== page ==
This issue starts Jinty’s Christmas fun, yet the three new stories that start in this issue all have ghost themes. The most significant of them is perhaps “Gaye’s Gloomy Ghost”. Sir Roger and his fellow ghosts are outraged at how tourism and commercialism at Stoney Hall are destroying their respectability as ghosts. The other two resident ghosts walk out to haunt a nice quiet graveyard, but the Shop-Steward of Amalgamated Association of Resident Ghosts and Haunters (A.A.R.G.H!) gives Sir Roger the power to materialise sometimes so he can really put a scare into those pesky tourists. Sir Roger is all eager to start with Gaye, the caretaker’s daughter who is the worst of them all – but the blurb for next week hints that it’s not going to be as easy as that.

“When Statues Walk…” is the ghost story that really sets out to be scary. North Street has a reputation for being haunted, and weird things start happening when workings start there. Then the screaming really starts when Laura takes home some broken pottery from the site and reassembles the pieces. But it’s not her that’s screaming – it’s the Viking head that the pieces have made!

And the third ghost story is “Spirit of the Lake”, a supernatural companion story where the ghost offers coaching in skating as well as comfort to Karen Carstairs, who is not made to feel welcome in the home of her relatives.

It’s the last episode of “Black Sheep of the Bartons”. Bev was resorting to the desperate measure of quitting judo to gain her father’s trust. But now fate has enabled her to prove herself to him without giving up her beloved judo, and she’s a heroine too! And the ghost theme continues with a complete Christmas ghost story that will fill Bev’s old slot, and then a new story starts for New Year.

In part two of “Pam of Pond Hill”, Miss Peeble is having trouble finding her feet as a teacher. Fred and Terry take advantage to give her a bad time while Pam tries to help her, but it’s got her branded as teacher’s pet.

In “Tale of the Panto Cat”, Verna gets so spiteful at wrecking the Cinderella panto that she causes sabotage and injuries. And it looks like she’s achieved her aim – all the stars of the show are now out of action because of her. They really need a fairy godmother now if the show is to go on.

Everyone is picking on Toni at the athletics club because of her mother being branded a thief. Two girls are even playing spiteful tricks on her, and it looks like they’re set to continue for the duration of the story. And Bridie’s mum won’t even let her pursue canoeing, because she thinks all water sports are dangerous after the accident that killed her husband.

Jinty 20 July 1974

Cover 20 July 1974

Stories in this issue:

  • The Jinx From St Jonah’s (artist Mario Capaldi)
  • The Haunting of Form 2B (artist Rodrigo Comos) last episode
  • Gwen’s Stolen Glory
  • Make-Believe Mandy (artist Ana Rodrigues)
  • Merry at Misery House (writer Terence Magee)
  • Do-It-Yourself Dot (artist Alf Saporito)
  • Dora Dogsbody (artist José Casanovas)
  • Gail’s Indian Necklace (artist Phil Gascoine)
  • Bird-Girl Brenda (artist Phil Gascoine)
  • A Dream for Yvonne (artist Miguel Quesada)
  • Angela’s Angels (artist Leo Davy)

Katie Jinks is kicked out of her new job, for having inadvertently set off the fire alarm, scared all the customers out of the shop, and soaked her boss in the bargain! The reason she took that job in the first place was to be able to buy herself a swish new swimming costume, which she now can’t afford – but at least she can buy some patches in the store – “It’ll be a little bit of profit for them, to make up for all the trouble I caused!” Of course with Katie it’s never that easy – she is the 100,000th customer to the store and gets a prize as a result – reluctant though the manager is to grant it! This turns out to have been a really good, solid two-parter, with plenty of gags and plot twists. There’s even one at the end – the costume she’s been after is a sunsuit, which shouldn’t be used to swim in – so she has to give it to her mother and resort to patches after all!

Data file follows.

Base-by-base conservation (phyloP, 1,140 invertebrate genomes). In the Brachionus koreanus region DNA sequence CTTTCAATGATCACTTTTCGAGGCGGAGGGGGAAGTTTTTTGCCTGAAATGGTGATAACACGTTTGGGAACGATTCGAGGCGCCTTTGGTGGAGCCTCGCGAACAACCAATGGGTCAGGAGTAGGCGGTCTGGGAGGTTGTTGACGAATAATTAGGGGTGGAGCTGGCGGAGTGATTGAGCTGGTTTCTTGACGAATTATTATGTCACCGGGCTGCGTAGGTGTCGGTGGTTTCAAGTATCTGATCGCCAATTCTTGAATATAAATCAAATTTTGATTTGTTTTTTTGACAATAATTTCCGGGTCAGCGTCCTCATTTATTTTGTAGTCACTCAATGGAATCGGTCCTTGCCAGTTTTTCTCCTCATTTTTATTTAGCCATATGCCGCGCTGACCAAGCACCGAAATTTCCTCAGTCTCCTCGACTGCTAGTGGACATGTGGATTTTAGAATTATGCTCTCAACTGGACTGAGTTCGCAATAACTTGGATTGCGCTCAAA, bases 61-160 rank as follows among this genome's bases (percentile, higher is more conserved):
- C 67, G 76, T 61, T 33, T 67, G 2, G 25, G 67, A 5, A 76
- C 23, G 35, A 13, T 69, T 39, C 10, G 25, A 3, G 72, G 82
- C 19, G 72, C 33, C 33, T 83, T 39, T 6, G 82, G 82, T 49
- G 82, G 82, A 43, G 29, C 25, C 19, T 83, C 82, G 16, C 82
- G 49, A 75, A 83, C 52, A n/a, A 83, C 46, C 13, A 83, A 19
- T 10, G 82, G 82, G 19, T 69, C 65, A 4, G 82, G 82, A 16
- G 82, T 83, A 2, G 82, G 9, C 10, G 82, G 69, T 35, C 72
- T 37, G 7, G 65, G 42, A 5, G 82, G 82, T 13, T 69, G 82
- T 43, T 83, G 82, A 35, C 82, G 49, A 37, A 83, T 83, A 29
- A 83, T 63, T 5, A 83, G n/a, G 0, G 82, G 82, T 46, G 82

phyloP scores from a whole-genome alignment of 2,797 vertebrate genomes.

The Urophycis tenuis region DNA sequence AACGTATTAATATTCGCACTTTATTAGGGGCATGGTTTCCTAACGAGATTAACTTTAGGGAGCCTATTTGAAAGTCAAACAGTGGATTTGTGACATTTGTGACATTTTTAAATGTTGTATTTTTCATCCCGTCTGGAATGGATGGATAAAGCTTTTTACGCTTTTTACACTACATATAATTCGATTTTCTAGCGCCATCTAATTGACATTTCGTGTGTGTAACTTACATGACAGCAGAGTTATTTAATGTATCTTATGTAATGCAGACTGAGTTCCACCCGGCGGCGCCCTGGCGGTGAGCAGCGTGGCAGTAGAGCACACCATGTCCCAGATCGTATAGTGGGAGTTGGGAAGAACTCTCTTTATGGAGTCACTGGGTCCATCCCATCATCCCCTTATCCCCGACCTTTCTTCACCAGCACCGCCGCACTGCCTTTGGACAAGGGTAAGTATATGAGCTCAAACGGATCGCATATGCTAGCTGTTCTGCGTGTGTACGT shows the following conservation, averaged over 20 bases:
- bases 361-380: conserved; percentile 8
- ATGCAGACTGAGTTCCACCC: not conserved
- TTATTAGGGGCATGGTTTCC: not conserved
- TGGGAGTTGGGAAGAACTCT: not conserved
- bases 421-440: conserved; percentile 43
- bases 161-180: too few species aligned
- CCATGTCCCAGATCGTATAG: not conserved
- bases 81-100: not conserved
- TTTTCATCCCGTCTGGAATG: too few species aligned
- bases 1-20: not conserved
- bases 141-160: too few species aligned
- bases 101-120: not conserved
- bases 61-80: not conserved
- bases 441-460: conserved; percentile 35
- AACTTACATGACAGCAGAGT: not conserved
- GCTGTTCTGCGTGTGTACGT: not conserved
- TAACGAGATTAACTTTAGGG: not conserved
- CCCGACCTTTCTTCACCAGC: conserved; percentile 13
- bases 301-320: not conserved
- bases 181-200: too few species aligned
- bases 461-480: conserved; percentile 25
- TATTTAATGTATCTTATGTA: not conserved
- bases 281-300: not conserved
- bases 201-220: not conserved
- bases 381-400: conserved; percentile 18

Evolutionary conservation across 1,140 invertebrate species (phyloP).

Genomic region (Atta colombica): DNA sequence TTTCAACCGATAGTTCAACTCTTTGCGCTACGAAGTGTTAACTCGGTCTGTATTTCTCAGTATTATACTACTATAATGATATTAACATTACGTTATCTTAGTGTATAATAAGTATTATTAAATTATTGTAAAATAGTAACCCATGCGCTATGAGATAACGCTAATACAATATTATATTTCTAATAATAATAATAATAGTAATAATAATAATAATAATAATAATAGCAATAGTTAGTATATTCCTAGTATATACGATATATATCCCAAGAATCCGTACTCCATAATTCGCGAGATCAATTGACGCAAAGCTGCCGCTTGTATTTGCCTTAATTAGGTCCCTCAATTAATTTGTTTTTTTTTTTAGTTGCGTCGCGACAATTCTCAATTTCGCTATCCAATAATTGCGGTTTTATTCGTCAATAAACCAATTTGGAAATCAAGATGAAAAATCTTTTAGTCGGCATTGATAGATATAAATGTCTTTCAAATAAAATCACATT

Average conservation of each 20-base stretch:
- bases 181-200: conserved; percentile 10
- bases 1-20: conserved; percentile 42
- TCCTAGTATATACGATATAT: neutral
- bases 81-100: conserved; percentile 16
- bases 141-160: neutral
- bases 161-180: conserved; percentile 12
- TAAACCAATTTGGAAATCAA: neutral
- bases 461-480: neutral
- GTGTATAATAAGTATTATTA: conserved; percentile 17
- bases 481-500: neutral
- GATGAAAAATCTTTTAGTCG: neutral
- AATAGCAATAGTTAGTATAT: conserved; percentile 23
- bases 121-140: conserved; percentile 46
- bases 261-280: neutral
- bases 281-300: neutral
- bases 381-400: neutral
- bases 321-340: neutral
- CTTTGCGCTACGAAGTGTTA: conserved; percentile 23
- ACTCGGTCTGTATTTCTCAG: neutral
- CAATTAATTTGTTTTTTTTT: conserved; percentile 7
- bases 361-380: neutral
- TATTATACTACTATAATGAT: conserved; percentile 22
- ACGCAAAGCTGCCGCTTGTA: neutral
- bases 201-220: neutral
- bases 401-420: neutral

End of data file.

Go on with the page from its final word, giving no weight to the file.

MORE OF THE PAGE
The Haunting of Form 2B” comes to an end in this issue. The girls are indeed in big trouble in a small boat, and nearly drown – but it is not Judy Mayhew’s intervention that saves them. The ghost teacher warned a lock-keeper who helped to rescue them just in time. Just as well, as in trying to save them (as she thought) it was actually Judy who was acting massively recklessly and would have got them all drowned. Very much like the curse in Macbeth! But because Miss Thistlewick was able to save the girls in the end, her spirit is now at rest and she can leave them in peace to enjoy their modern lives.

Everything is working out beautifully for Gwen and her Stolen Glory. The grateful parents of the girl that everyone thinks she rescues are buying a house for her and her family to live in, and Gwen’s talent has won her a place at drama school now that she has been given some attention (and now that injured Judith is out of the way). The only risk to Gwen is if Judith ever regains her memory – and Gwen is far-gone enough now to be happy to prevent that from happening.

Make-Believe Mandy has to pass more tests set by Miss Madden. What has complicated things is that Mandy’s cruel family have twigged that there is something going on, and have tried to horn in on what might be coming to her.

We find out in this week’s episode that Merry’s friend Carla is still alive, but being kept hidden so that Merry is psychologically tormented along with being ostracised by her friends. But Merry finds out too, soon enough, and risks quite a lot to get Carla out of where she has been hidden. Miss Ball is even more of an enemy of Merry’s, after that…

Gail finds out something important about her necklace, and now knows what she needs to do to appease the vengeful spirit Anak-Har-Li that lives in it. Of course getting nearer to her goal isn’t easy, as the spirit seems quite happy to hurt people that stand in its way – and possibly Gail’s Aunt Marjorie might soon count!

“A Dream for Yvonne” develops further on its miserable course – she is picked up by a children’s welfare officer who is sceptical about her claim to have lost her memory, so he takes her to a reformatory, which she will be hard-pressed to escape from. Writing this, I am reminded of the fact that Miguel Quesada also drew Tammy‘s “Little Miss Nothing” – a similar Cinderella story.